Clinical nurse specialists and the practice of community nurses
Version of Record online: 22 MAY 2006
Journal of Advanced Nursing
Volume 54, Issue 5, pages 542–550, June 2006
How to Cite
Austin, L., Luker, K. and Martin, R. (2006), Clinical nurse specialists and the practice of community nurses. Journal of Advanced Nursing, 54: 542–550. doi: 10.1111/j.1365-2648.2006.03868_1.x
- Issue online: 22 MAY 2006
- Version of Record online: 22 MAY 2006
- Accepted for publication 5 October 2005
Vol. 57, Issue 3, 351, Version of Record online: 12 JAN 2007
- community nursing;
- continence advisors;
- non-participant observation;
- practice development;
- tissue viability nurses
Aim. This paper presents the findings of a study of the roles of Clinical Nurse Specialists and community nurses working in primary care.
Background. Clinical Nurse Specialists are recognized internationally as expert practitioners who could facilitate the implementation of evidence-based practice. However, others may misunderstand their role and greater support may be required if organizations are to capitalize on the skills of Clinical Nurse Specialists.
Methods. Elements of ‘Glaserian’ grounded theory in a broadly ethnographic approach were used to gain an understanding of the perspectives of 22 Clinical Nurse Specialists working as tissue viability nurses or continence advisors and 19 district nurses in one health region in the United Kingdom. The data were collected in 2001–02.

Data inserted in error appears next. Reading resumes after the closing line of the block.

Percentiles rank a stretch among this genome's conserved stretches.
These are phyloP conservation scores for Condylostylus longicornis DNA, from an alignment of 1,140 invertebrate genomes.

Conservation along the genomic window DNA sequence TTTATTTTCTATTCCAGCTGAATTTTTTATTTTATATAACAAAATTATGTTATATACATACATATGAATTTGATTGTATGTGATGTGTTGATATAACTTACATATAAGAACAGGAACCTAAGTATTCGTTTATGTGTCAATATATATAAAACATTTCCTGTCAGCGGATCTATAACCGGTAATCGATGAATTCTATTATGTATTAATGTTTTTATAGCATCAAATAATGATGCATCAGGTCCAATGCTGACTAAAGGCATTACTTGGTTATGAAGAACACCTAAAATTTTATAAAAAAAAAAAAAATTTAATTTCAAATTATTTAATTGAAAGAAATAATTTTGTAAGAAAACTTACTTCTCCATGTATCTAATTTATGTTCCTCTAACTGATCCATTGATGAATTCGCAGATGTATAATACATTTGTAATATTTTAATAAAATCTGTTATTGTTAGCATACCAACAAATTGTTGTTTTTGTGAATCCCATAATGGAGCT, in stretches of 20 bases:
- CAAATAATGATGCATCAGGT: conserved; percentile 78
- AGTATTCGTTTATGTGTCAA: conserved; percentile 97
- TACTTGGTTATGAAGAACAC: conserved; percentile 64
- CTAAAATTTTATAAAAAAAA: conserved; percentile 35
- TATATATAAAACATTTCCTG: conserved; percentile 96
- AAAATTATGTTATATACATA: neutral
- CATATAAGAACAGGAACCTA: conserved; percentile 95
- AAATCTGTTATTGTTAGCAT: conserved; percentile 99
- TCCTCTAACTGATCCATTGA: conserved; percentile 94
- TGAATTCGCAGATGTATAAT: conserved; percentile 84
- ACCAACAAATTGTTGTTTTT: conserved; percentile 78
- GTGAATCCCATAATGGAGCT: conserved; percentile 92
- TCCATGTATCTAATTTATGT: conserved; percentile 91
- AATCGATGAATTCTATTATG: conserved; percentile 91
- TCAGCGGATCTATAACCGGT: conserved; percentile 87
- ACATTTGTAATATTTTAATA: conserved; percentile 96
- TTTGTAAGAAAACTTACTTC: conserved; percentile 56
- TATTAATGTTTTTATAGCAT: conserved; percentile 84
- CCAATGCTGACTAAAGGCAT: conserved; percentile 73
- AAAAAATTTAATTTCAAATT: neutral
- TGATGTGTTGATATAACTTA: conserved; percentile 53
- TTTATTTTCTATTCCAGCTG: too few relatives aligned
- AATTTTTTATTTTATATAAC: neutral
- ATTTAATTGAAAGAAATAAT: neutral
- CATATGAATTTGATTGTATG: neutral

Findings. Clinical Nurse Specialists were keen to use their expertise to inform the practice of community nurses. However, they encountered difficulties when seeking to introduce changes in practice. Although Clinical Nurse Specialists were acknowledged as enabling rather than deskilling community nurses, receptivity to Clinical Nurse Specialists’ ideas was dependent on what community nurses viewed as their own roles. As advisors, Clinical Nurse Specialists were dependent on the use of persuasion and vicarious power to bring about desired changes. These approaches are consistent with traditional approaches to change management as opposed to contemporary approaches to practice development.
Conclusion. If Clinical Nurse Specialists are to reach their full potential and use their expertise to inform the practice of others, organizations need to recognize these posts as central to practice development. In particular, a framework is required which enables practice developers to use more inclusive approaches when seeking to bring about changes in practice.